Innocent Bystander: An Innocent Man Wins in Court But Loses in the Long Run

Roderick O'Bryant got sucked into a court case that stole his life from him.

All the while, their appetites were growing. Almost three hours into the errands, O'Bryant and his family swung through McDonald's. O'Bryant still remembers the order — he even asked for an extra toy for Tyliyah. They turned toward home. The day had started well.

Meanwhile, miles from the shopping, 1,000 meters from O'Bryant's house, Turner and his sister exited the Food Mart O'Bryant had visited earlier that morning. Turner's family didn't respond to interview requests for the story, but while Turner had been convicted five years earlier for a juvenile sex offense, there's nothing on his record in the following years. With his family living across the street from the store, Turner took his 17-year-old sister, Deandra Jackson, and his 15-year-old brother, Paul Jackson, over for a quick snack. Deandra babbled on her phone, chattering with her boyfriend.

A man walked by wearing blue Dickies, a dark shirt, and red and black Jordans. He turned. According to the police report, the man heard something — something Deandra had said, lost somewhere in that phone conversation with her boyfriend. "What did you say?"

Roderick O'Bryant, flanked by his sister, Kenethia O'Bryant, and his mother, Ava Newman, was found not guilty of murder in early May — but lost nearly everything anyway.
Photo by Daniel Kramer
Roderick O'Bryant, flanked by his sister, Kenethia O'Bryant, and his mother, Ava Newman, was found not guilty of murder in early May — but lost nearly everything anyway.
Shelton Sparks, O'Bryant's lawyer, was successful in showing the jury that the case against his client was a weak one.
Photo by Daniel Kramer
Shelton Sparks, O'Bryant's lawyer, was successful in showing the jury that the case against his client was a weak one.

Turner looked at him. "She wasn't talking to you, man." The man moved closer and repeated his question, and Turner repeated his answer and stepped toward him.

The man's hair was cropped short. His sclera were red. There was a single lead-colored drop under one eye. Apparently no one knew who he was. Staring at Turner, he introduced himself. C-Note.

"If I catch y'all on the street, you're mine, bitch," he said.

Turner responded: "I'm right here, ain't I?"

According to Paul, who later related the story to detectives, Turner then put his fists under his chin, while his mother, Yvette, alerted by the yelling, ran out of the house and planted herself between them. An uncle, Uncle Junior, followed, bellowing at the two men to stop. Turner didn't listen. He slid past his mother, placing himself in front of the man. C-Note pulled a gun from his waistband. "It was black," Paul later said. "An automatic."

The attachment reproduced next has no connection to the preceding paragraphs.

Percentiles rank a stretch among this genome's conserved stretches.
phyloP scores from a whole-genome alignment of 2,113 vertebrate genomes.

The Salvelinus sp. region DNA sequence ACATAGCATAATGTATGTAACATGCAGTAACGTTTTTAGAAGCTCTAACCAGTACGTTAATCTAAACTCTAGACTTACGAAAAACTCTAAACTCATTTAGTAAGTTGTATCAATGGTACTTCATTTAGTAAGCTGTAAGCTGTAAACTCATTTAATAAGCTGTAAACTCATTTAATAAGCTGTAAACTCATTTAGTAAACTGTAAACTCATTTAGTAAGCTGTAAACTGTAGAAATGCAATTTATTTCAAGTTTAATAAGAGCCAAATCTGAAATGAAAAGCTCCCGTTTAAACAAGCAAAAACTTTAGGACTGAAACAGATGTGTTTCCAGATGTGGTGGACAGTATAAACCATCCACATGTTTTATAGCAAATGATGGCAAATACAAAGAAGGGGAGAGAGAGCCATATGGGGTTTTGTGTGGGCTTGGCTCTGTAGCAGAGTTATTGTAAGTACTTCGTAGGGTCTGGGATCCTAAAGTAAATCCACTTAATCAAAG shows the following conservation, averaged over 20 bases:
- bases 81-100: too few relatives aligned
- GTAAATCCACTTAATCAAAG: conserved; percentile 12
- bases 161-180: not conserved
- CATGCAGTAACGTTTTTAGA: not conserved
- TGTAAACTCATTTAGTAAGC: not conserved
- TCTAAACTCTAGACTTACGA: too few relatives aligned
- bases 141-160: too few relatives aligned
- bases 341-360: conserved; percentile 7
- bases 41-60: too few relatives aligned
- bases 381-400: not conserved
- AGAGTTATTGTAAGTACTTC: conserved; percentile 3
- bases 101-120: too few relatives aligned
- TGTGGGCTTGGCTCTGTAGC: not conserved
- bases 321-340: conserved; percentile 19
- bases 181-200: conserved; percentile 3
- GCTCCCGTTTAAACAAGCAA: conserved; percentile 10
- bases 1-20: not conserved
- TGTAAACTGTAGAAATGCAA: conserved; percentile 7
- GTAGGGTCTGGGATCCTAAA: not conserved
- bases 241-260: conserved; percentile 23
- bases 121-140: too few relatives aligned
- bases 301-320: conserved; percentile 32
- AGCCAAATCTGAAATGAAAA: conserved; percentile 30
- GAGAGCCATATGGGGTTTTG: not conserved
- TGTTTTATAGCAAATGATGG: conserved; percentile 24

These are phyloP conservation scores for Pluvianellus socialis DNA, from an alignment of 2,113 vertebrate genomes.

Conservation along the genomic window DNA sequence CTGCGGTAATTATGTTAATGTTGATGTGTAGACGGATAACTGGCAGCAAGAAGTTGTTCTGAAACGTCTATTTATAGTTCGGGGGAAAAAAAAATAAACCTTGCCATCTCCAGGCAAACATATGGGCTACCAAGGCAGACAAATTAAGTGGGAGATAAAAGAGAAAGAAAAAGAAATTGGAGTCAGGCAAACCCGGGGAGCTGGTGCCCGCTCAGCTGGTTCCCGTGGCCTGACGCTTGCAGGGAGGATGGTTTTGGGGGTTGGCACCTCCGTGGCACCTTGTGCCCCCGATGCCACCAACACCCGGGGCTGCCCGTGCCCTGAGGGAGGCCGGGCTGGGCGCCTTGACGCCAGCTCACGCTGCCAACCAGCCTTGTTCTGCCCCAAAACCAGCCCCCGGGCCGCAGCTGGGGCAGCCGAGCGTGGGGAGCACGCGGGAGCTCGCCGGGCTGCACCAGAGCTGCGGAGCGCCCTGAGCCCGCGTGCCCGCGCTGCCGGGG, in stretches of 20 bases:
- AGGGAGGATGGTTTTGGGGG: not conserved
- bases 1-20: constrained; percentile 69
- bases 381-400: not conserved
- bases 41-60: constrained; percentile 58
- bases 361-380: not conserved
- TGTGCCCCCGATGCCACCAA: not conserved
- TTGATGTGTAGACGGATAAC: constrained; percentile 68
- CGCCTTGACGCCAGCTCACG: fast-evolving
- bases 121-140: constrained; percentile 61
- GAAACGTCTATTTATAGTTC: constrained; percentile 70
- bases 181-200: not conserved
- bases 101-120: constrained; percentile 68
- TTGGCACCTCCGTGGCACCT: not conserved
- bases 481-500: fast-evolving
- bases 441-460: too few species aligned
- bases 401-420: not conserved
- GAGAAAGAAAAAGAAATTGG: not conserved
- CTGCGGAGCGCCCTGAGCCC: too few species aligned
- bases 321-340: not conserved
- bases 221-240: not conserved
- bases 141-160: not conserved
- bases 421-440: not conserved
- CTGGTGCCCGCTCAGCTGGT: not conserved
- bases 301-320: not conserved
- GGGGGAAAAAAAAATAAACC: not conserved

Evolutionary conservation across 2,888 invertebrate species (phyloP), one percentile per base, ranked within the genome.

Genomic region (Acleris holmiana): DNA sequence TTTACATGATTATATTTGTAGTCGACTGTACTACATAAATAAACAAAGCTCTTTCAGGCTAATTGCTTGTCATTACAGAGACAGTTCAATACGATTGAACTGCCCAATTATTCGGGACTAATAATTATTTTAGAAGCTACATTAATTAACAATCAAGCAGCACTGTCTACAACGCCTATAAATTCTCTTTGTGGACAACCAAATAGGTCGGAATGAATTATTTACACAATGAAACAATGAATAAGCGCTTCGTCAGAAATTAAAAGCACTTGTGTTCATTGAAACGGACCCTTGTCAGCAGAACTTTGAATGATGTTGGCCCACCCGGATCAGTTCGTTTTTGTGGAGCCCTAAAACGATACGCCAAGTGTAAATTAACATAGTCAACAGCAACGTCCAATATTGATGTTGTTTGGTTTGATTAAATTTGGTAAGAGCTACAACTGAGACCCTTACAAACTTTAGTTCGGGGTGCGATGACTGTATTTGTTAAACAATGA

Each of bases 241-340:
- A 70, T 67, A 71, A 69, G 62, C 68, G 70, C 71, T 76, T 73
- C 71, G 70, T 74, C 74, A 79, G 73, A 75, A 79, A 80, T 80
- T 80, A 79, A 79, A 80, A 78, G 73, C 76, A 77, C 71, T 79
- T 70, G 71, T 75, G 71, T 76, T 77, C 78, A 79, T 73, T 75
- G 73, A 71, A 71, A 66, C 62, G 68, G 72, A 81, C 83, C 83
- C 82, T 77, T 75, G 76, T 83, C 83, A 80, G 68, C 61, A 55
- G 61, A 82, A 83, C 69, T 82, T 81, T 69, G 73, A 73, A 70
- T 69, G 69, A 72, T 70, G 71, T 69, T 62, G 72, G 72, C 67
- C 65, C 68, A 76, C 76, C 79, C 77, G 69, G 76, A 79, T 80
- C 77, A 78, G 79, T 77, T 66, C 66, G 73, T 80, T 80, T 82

The first shots missed Turner, lacerating Deandra's thigh. The final shot went through Turner's teeth and lodged in the back of his neck. He stumbled a few feet, twisting to the entrance of the driveway, and fell. Purple blood seeped from his mouth. Two minutes later, minutes of screaming and sprinting, Turner dragged himself up, struggling to reach his porch. C-Note saw, and sent five more bullets at him. Some hit. Turner collapsed. C-Note then pushed a bystander off his bike and rode off.

When a call came in to Crime Stoppers that morning, a voice said he or she had recognized the shooter. Roderick O'Bryant. Lived just a few blocks away. Because of the anonymous nature of the calls, O'Bryant says he still has no idea who would have put his name out there.

Police located the house, but O'Bryant hadn't yet returned. They waited. Soon he got back from his shopping, and they knocked, and he walked past a daughter watching her father being cuffed. As O'Bryant sat down in the cruiser, one officer peered in, looking over the suspect. "Why's he have a beard?" the officer asked the driver, who glanced back silently. O'Bryant's scruff stood out scraggly and unkempt. Days' growth.